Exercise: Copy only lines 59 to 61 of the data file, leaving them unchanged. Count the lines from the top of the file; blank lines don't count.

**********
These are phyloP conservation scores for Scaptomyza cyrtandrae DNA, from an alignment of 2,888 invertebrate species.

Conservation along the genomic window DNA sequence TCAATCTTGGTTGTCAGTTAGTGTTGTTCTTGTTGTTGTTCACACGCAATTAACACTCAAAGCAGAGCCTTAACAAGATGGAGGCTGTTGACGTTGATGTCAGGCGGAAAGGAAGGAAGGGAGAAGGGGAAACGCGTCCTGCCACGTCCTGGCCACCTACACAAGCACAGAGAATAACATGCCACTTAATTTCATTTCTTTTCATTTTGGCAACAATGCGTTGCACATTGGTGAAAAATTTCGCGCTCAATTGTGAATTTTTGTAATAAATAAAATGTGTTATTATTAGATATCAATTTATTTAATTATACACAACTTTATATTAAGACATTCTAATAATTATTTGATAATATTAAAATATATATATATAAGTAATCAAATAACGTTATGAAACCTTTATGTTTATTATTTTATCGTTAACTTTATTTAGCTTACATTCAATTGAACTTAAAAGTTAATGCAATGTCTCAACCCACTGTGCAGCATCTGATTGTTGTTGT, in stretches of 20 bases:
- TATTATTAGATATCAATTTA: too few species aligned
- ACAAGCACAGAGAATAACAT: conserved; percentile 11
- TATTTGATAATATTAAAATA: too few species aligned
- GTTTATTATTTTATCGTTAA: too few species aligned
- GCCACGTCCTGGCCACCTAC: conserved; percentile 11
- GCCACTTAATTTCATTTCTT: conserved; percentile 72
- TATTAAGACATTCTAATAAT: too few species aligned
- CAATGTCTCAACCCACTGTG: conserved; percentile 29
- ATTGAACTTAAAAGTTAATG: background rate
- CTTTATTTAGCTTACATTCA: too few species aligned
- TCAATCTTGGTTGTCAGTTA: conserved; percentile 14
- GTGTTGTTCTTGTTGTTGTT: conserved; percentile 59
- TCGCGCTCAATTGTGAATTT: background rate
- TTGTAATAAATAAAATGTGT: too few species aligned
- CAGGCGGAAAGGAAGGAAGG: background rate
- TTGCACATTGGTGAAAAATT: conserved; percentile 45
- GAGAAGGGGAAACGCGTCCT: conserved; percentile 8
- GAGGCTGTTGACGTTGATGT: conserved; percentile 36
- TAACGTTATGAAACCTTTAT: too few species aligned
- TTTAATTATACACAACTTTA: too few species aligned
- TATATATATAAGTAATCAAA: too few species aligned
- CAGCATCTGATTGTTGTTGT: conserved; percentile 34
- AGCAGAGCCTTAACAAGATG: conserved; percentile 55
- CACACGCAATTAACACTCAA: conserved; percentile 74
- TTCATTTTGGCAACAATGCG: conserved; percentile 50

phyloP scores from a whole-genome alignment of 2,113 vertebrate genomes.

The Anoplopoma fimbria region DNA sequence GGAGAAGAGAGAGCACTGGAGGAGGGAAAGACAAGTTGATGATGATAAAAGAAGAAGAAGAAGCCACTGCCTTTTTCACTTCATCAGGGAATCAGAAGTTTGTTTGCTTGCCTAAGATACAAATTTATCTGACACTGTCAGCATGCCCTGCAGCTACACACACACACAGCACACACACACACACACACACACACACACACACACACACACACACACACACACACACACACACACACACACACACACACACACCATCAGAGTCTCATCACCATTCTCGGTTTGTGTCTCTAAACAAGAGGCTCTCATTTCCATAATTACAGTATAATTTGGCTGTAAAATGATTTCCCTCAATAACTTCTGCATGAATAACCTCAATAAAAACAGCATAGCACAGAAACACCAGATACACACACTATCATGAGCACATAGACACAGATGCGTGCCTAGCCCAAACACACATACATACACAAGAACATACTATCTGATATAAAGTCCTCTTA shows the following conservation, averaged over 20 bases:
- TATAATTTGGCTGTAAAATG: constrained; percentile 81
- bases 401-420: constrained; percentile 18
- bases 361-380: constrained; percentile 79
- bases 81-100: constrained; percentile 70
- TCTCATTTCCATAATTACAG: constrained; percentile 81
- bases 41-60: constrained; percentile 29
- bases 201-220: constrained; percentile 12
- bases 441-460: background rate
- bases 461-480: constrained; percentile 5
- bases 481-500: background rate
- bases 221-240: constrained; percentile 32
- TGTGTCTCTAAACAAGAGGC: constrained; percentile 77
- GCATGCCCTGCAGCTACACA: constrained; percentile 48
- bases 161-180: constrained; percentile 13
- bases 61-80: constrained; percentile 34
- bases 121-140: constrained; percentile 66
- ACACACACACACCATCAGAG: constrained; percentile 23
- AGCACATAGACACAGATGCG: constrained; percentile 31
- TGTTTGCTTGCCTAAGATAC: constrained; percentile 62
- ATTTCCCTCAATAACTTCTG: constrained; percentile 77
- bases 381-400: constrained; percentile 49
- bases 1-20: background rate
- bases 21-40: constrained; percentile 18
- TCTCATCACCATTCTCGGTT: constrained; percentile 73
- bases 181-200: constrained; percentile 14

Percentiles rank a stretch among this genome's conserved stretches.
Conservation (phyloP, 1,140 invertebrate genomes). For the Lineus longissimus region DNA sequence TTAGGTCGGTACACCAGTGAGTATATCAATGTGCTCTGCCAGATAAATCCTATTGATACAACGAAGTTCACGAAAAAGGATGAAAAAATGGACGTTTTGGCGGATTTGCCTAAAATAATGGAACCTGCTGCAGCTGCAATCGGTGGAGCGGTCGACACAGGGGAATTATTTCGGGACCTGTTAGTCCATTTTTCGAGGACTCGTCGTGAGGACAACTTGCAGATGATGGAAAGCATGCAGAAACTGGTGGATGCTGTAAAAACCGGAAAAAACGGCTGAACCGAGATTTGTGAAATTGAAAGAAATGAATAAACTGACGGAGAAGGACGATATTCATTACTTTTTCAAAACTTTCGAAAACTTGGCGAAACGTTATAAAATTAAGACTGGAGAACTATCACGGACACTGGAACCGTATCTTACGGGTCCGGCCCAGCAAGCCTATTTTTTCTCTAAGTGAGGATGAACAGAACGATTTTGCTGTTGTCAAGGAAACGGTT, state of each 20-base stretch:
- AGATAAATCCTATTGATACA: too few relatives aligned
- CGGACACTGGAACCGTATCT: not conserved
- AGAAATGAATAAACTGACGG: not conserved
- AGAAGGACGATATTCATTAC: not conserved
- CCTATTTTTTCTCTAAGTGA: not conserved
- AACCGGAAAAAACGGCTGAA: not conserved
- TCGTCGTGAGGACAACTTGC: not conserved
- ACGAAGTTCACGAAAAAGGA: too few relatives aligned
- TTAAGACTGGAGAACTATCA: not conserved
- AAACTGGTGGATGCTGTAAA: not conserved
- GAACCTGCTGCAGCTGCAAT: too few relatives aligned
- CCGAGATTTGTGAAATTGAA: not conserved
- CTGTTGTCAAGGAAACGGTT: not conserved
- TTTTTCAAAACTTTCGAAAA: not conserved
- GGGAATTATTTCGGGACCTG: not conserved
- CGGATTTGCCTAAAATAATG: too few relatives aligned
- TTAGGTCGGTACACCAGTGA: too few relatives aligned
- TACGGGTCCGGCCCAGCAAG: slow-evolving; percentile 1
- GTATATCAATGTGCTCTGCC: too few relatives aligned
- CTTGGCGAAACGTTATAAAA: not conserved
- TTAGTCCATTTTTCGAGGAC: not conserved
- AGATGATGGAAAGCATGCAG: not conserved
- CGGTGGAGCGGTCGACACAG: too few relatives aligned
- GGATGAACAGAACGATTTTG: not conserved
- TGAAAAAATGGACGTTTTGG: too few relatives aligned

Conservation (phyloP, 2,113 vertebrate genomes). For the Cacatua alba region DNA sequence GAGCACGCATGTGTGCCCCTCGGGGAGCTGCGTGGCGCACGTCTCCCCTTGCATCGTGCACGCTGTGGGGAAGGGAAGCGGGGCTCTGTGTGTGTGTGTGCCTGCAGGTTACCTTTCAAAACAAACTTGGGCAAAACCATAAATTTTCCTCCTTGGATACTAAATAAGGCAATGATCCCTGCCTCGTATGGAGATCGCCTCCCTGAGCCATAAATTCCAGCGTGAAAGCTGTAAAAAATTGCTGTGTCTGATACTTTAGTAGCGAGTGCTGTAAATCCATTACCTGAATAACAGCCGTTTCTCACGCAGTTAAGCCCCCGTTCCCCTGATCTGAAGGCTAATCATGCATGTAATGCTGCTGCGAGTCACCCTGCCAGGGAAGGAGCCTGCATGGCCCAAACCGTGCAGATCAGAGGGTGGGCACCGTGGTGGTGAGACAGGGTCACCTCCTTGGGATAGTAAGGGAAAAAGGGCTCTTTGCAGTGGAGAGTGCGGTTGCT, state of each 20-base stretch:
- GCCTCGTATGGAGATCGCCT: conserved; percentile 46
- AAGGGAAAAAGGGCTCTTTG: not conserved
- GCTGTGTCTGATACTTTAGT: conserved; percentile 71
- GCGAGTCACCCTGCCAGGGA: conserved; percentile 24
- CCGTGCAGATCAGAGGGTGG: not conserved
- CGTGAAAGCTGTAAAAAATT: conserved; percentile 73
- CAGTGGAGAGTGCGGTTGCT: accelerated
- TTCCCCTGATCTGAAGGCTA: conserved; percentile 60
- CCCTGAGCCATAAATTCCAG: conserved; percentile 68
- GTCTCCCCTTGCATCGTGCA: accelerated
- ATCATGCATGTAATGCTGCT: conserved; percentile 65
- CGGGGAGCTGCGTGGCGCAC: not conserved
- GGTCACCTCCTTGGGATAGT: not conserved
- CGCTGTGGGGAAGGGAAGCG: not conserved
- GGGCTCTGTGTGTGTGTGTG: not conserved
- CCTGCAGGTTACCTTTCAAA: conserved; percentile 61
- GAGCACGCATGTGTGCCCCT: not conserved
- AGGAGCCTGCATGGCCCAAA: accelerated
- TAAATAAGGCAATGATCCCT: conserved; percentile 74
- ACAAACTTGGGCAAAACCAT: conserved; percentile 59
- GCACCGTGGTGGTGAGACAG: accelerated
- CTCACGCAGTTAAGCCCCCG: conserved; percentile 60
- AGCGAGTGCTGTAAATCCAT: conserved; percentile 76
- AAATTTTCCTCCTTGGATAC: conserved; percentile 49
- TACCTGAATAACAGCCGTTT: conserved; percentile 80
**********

- AGAAATGAATAAACTGACGG: not conserved
- AGAAGGACGATATTCATTAC: not conserved
- CCTATTTTTTCTCTAAGTGA: not conserved